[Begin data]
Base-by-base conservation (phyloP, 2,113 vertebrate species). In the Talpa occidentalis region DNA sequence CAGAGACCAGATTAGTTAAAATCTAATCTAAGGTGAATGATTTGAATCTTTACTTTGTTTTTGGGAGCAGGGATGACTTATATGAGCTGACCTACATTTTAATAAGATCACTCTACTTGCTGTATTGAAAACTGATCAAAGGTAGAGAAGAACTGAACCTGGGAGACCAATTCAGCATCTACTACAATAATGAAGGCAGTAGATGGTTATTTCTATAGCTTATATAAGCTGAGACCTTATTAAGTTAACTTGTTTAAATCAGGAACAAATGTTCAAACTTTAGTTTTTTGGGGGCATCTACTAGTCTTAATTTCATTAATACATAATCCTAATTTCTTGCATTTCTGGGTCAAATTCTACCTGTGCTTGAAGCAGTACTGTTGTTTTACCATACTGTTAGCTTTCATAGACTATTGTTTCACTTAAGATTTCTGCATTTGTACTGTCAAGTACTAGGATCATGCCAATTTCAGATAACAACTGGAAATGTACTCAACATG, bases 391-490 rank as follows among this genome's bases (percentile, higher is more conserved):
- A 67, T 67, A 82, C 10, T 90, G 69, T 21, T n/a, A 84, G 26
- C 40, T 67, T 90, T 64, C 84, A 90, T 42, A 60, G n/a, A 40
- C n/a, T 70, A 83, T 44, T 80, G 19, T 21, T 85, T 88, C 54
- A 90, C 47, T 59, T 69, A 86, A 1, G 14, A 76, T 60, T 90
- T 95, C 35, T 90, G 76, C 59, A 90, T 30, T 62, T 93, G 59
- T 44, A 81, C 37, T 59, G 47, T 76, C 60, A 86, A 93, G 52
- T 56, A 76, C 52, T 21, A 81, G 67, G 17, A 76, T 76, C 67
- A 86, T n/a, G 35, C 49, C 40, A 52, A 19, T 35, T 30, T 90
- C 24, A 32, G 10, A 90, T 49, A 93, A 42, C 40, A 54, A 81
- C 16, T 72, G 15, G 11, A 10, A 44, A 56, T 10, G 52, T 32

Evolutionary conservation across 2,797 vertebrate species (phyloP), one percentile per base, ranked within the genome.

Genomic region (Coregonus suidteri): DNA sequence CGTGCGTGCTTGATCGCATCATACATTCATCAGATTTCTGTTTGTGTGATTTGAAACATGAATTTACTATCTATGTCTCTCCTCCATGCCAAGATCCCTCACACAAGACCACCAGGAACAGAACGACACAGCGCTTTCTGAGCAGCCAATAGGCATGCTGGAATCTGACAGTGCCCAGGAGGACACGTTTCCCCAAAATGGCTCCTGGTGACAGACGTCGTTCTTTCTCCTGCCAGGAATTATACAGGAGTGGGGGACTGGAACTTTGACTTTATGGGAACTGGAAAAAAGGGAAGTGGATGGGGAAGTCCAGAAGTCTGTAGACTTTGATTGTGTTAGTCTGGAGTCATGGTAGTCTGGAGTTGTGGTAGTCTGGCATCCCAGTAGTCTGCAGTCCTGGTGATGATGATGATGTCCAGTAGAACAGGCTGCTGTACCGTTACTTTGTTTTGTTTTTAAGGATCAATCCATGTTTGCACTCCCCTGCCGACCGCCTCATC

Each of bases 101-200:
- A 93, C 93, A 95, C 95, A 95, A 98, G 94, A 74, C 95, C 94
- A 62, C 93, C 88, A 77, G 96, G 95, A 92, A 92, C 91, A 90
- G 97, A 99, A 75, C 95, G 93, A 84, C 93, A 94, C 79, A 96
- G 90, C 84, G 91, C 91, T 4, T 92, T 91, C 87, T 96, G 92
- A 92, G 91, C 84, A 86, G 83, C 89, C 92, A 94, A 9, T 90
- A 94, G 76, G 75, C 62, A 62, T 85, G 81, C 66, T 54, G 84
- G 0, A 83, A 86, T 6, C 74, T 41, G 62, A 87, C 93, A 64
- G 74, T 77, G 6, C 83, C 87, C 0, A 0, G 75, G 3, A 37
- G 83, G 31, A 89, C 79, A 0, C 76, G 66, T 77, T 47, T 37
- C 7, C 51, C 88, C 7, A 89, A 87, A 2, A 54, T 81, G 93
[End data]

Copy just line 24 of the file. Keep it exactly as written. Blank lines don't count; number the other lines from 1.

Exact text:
- C 7, C 51, C 88, C 7, A 89, A 87, A 2, A 54, T 81, G 93